I was shocked on the recent visit to Dublin by the ruinous state of the last great Georgian townhouse built in the city, Aldborough House. Described by architectural historian Maurice Craig as having a “gaunt and melancholy air” its decline has been dramatic and with boarded and broken windows it now serves as Dublin’s largest pigeon loft. Only lived in as a house for a short period and not improved by its gardens being covered by Council flats, its balustrade and carvings removed and one of its pavilions being destroyed it has never looked more gaunt and melancholy than now. Originally built in countryside north of Dublin with a marine view the RUS IN URBE inscribed on the portico is more than ironic for its setting today with its context destroyed is not just urban but gritty, depressing urban at that. It’s former marine vista is remembered in the road in front of it, still called “The North Strand.”
Aldborough House is the second-biggest Georgian private residence in Dublin, surpassed in size only by Leinster House. Built in the late 18th century on Portland Row, Dublin 1, it has a tall, three-storey central block flanked by quadrants which led to pavilions – one with a chapel and the other with a private theatre.
Its first owner Edward Augustus Stratford, the second Earl of Aldborough, (also Lord Amiens after which Amiens Street is named) died within three years of its completion and left the property to his widow, Lady Aldborough who remarried but died 18 months after her first husband. Following a decade of legal wranglings, Lord Aldborough’s nephew, Colonel John Wingfield of the Powerscourt family, took possession of the house and sold the contents.
Years of neglect, vandalism and, more recently, arson has left the ‘last great Georgian mansion to be built in Dublin’ close to a ruin. Aldborough House is in very poor repair. Its main chimney pieces were removed at the end of the 19th century. The garden statuary was sold. In the 1940s the garden was used by Dublin Corporation for social housing, thereby destroying its setting. Rooms were altered to accommodate office space but it is only in the past decade that it has been seriously neglected. One of the pavilions has also been destroyed.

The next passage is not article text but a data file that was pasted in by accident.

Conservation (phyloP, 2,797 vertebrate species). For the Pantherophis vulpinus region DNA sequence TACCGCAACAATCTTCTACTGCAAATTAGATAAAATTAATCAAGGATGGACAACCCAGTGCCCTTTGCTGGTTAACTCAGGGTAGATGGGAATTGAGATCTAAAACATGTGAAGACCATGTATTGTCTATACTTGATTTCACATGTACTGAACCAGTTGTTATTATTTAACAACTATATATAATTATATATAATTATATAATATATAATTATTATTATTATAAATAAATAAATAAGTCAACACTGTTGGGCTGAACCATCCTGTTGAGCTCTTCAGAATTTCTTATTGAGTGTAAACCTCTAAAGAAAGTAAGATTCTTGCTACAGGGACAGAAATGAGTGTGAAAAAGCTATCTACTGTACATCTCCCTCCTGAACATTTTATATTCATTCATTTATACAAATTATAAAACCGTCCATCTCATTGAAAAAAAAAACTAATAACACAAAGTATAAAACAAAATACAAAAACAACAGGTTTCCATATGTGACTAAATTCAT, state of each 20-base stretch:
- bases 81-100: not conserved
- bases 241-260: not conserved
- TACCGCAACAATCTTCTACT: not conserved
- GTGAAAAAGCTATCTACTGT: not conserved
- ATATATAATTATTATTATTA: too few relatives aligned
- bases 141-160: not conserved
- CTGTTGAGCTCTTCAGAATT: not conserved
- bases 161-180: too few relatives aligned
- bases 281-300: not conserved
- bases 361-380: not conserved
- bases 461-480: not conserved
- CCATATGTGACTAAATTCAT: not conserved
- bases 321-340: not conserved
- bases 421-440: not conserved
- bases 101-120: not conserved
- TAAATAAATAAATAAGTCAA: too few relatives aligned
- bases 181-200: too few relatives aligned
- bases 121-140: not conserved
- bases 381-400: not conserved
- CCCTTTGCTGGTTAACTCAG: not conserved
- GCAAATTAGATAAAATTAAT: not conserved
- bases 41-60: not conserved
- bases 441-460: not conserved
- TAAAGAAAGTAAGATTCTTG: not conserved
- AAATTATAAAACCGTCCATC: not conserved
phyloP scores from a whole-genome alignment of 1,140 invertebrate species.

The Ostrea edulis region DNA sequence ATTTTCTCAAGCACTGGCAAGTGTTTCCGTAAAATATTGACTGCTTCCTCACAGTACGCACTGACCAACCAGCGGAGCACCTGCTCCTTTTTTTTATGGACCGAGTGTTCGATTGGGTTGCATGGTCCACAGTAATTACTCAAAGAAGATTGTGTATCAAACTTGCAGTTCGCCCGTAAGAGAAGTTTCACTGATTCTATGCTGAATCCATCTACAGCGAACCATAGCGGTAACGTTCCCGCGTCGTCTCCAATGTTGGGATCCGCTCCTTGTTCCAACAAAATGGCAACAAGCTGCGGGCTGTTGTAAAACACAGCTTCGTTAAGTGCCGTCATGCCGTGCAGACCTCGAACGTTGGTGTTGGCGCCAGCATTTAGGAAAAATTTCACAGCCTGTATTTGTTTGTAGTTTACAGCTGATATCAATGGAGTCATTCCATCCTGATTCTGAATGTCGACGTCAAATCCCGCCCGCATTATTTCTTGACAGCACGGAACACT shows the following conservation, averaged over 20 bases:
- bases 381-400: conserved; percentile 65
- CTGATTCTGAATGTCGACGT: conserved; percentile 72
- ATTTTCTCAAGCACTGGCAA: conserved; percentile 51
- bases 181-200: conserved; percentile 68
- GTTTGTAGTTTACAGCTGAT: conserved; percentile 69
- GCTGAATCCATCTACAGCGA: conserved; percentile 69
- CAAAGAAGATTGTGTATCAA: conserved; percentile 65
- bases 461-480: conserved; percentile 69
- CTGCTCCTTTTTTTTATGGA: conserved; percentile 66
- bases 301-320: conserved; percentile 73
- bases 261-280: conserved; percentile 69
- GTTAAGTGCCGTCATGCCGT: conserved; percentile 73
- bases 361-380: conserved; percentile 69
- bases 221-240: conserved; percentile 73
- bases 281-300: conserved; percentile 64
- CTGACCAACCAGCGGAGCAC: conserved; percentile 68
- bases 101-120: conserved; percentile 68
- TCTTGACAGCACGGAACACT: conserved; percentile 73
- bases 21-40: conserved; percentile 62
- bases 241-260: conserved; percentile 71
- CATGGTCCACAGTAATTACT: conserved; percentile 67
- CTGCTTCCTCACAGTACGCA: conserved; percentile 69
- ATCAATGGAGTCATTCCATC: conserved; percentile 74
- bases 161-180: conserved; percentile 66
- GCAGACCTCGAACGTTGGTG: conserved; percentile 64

Aldborough House had various uses: it was a school run by former Cistercian monk, Prof Gregor von Feinaigle; an army barracks; and, when in public ownership, a depot for the Department of Posts and Telegraphs. More recently, it was owned by Telecom Éireann and the Irish Music Rights Organisation which had planned to locate its headquarters in the building but couldn’t meet the restoration costs.
It was sold in 2005 for €4.5 million to a company called Aldborough Developments which got planning permission in 2006 to convert it to a private hospital. This development never went ahead and the property is still owned by a north Dublin businessman, Philip Marley, whose companies Ely Property Group and Ely Properties are under liquidation. The building, subject of a long running campaign by An Taisce, had been owned by Aldborough Developments, part of developer Philip Marley’s Ely Properties group, which was wound up last year. Bank of Ireland hold the deeds, according to the Land Registry, and has had a charge on the property since 2006.
Clearly based on Stratford House in London built by Stratford 25 years earlier to the design of Robert Adam Aldborough has sometimes been attributed to Sir William Chambers who designed the Marino Casino and Charlemont House. There is no evidence for this and it is doubtful if Chambers had a hand in designing Aldborough as the Piano Nobile is out of scale and the portico too awkward. Nevertheless this ugly duckling is a huge part of the city’s architectural patrimony and deserves far better care and use than it is getting at present. Perhaps the centre of gravity needs to move again in Dublin, a future PM’s residence, Áras an Taoiseach at the Five Lamps perhaps?
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